This chapter will discuss historical contexts and contemporary issues in Corporate Social Responsibility in South Africa. Here, the private sector has been forced to adopt socially responsible policies that are more advanced than those in many of the richer economies; spending in Corporate Social Investment (CSI) far exceeds that of wealthier countries. This is due to the adoption of Black Economic Empowerment (BEE) legislation, the set of affirmative action policies adopted by the post-apartheid government to give historically disadvantaged groups economic opportunity. Relationships between business and society in South Africa are thus significantly shaped by the country's divided history of colonialism and apartheid, as well as by its present developmental challenges. Indeed, given that big business was one of the main beneficiaries of the Apartheid regime, it was ironically apartheid and the social unrest that it brought about that first stimulated corporate social responsibility practices in the country. Today, any South African company's performance is rated on a number of BEE scorecards, with companies collecting points for Corporate Social Responsibility. Although corporate involvement in development is usually portrayed as diametrically opposed to the state's involvement, the South Africa government has a very active role in defining and motivating CSR. At the same time, CSR funding is becoming ever more vital for the non-profit sector, with NGOs receiving an average of 20 % of their income from corporations. Moreover, CSI spending in 2012 by the top 200 South African companies alone amounted to a total of R7 billion, of which over a third was channelled through non-profit organisations. These complex intersectoral relationships under the banner of CSR have led to a maturing and professionalisation of companies' CSR strategies and practices in recent years, which this chapter will outline with reference to recent scholarship and to original research by the author.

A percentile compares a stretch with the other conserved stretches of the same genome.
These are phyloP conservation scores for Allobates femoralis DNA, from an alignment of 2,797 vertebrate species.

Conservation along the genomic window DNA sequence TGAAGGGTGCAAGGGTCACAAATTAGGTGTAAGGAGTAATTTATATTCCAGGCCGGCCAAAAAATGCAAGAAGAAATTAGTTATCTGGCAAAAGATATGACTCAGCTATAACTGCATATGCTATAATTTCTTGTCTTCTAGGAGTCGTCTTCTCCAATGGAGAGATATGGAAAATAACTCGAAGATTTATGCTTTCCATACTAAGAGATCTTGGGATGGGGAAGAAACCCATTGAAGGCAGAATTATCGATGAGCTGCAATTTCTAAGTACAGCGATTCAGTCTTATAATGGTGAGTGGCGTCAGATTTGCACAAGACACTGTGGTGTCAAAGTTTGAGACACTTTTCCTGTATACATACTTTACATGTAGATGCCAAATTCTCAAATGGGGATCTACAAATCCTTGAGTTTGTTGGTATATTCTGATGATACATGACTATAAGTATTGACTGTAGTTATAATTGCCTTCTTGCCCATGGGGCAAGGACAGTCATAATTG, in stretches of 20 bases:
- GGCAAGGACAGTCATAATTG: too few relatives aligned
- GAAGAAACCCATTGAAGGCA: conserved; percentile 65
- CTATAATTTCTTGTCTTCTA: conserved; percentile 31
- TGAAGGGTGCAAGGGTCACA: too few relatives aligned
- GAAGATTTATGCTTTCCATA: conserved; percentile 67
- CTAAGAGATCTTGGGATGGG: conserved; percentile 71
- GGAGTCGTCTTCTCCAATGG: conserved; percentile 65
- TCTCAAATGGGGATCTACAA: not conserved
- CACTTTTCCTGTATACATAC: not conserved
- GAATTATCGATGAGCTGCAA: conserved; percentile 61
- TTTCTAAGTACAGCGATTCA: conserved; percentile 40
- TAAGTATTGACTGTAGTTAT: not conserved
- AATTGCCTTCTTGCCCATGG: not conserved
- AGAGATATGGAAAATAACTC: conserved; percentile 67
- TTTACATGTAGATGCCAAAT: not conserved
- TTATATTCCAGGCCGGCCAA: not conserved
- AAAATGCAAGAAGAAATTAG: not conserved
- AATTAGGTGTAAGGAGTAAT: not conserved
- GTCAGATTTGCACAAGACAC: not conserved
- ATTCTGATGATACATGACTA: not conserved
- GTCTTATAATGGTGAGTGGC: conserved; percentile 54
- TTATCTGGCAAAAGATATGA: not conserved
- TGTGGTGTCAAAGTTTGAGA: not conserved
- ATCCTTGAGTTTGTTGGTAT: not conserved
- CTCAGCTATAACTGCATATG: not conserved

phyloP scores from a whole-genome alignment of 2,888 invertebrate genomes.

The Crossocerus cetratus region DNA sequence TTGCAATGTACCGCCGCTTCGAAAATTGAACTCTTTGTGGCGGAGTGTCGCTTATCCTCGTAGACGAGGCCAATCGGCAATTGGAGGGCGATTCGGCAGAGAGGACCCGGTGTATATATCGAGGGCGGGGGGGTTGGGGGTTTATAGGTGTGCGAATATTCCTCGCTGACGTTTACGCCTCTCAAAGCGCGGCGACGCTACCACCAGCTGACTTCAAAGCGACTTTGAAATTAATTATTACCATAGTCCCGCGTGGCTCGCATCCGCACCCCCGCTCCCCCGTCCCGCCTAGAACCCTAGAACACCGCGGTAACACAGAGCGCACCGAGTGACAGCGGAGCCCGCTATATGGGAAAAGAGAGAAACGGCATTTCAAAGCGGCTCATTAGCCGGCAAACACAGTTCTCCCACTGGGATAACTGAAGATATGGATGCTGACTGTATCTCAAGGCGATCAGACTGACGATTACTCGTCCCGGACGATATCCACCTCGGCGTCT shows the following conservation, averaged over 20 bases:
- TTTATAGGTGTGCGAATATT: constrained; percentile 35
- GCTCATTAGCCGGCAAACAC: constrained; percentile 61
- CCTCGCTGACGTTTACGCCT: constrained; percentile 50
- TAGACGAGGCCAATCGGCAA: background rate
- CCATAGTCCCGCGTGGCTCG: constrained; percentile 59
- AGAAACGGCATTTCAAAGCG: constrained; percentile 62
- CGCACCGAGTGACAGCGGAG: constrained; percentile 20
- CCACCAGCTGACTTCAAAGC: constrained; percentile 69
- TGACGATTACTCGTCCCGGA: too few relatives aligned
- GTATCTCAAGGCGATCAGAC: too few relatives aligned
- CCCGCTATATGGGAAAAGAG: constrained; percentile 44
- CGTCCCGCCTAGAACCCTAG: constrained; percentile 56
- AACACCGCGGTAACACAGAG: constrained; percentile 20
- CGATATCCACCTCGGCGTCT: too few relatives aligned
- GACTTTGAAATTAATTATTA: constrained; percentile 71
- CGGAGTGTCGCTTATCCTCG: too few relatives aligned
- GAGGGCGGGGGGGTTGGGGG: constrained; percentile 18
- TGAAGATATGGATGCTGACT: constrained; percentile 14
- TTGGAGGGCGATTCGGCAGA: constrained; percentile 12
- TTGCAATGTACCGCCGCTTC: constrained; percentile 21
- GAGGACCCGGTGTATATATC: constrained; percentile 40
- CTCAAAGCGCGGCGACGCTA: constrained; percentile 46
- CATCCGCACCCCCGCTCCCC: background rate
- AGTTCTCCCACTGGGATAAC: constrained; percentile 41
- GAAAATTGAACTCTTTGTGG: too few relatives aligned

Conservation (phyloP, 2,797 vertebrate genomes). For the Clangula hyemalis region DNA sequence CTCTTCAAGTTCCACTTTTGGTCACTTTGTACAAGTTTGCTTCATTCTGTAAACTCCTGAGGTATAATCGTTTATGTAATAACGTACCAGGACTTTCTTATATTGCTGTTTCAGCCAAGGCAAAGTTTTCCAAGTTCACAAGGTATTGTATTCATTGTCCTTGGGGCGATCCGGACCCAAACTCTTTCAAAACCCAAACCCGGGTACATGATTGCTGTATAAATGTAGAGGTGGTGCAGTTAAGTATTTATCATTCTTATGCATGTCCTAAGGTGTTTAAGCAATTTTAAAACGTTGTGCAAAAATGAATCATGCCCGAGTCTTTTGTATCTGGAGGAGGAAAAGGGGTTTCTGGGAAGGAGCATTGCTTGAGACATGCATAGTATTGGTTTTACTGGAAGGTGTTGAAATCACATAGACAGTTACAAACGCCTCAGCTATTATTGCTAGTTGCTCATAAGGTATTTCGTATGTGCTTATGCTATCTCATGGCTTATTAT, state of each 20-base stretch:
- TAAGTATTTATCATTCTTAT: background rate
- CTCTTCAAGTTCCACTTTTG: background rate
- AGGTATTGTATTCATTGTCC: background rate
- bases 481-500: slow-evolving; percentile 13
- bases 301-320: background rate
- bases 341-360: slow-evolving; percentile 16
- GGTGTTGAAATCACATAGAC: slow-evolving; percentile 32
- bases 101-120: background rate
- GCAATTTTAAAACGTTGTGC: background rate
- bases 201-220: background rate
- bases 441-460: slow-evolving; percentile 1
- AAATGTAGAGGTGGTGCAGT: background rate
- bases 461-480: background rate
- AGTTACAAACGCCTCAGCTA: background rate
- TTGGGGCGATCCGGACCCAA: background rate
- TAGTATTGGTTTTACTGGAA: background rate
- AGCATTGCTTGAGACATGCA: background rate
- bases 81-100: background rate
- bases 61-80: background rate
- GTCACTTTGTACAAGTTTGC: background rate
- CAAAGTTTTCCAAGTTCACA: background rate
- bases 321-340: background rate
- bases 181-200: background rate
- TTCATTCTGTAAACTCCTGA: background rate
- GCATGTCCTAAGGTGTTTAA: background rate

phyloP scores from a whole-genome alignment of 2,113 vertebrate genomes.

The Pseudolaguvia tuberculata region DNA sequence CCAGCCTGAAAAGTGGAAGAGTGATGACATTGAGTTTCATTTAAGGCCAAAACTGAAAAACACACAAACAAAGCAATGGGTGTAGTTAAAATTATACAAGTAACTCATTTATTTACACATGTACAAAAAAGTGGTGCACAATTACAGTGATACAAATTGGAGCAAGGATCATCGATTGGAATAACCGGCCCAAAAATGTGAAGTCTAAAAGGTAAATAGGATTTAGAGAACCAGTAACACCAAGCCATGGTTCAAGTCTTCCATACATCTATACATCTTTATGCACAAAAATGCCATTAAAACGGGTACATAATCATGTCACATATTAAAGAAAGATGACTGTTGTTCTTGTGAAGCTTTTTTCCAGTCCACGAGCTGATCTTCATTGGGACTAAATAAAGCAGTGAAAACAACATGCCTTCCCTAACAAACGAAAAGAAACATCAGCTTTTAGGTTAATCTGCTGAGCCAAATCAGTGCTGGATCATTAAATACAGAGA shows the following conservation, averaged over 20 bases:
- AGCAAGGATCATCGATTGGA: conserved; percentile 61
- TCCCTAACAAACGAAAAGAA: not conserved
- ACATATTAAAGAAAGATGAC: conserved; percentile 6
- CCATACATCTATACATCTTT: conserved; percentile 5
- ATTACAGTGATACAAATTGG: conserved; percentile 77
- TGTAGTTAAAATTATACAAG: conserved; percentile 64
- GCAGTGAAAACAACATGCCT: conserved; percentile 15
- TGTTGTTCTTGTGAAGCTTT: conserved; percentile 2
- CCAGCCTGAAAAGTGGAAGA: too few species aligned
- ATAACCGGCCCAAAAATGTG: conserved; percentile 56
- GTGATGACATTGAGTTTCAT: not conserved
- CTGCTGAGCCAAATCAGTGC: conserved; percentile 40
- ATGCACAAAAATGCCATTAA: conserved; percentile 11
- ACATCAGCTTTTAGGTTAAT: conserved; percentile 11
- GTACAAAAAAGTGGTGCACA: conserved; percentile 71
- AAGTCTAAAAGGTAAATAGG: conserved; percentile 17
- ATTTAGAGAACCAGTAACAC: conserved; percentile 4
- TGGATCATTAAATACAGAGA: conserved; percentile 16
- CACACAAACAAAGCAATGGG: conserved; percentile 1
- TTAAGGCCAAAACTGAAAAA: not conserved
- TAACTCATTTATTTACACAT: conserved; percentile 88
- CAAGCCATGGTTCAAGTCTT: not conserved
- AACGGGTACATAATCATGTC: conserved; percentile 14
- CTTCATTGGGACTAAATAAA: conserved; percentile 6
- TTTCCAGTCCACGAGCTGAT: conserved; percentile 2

MUELLER-HIRTH, N. 2016. Corporate social responsibility and development in South Africa: socio-economic contexts and contemporary issues. In Vertigans, S., Idowu, S.O. and Schmidpeter, R. (eds.) Corporate social responsibility in sub-Saharan Africa: sustainable development in its embryonic form. Cham: Springer [online], pages 51-68. Available from: https://doi.org/10.1007/978-3-319-26668-8_3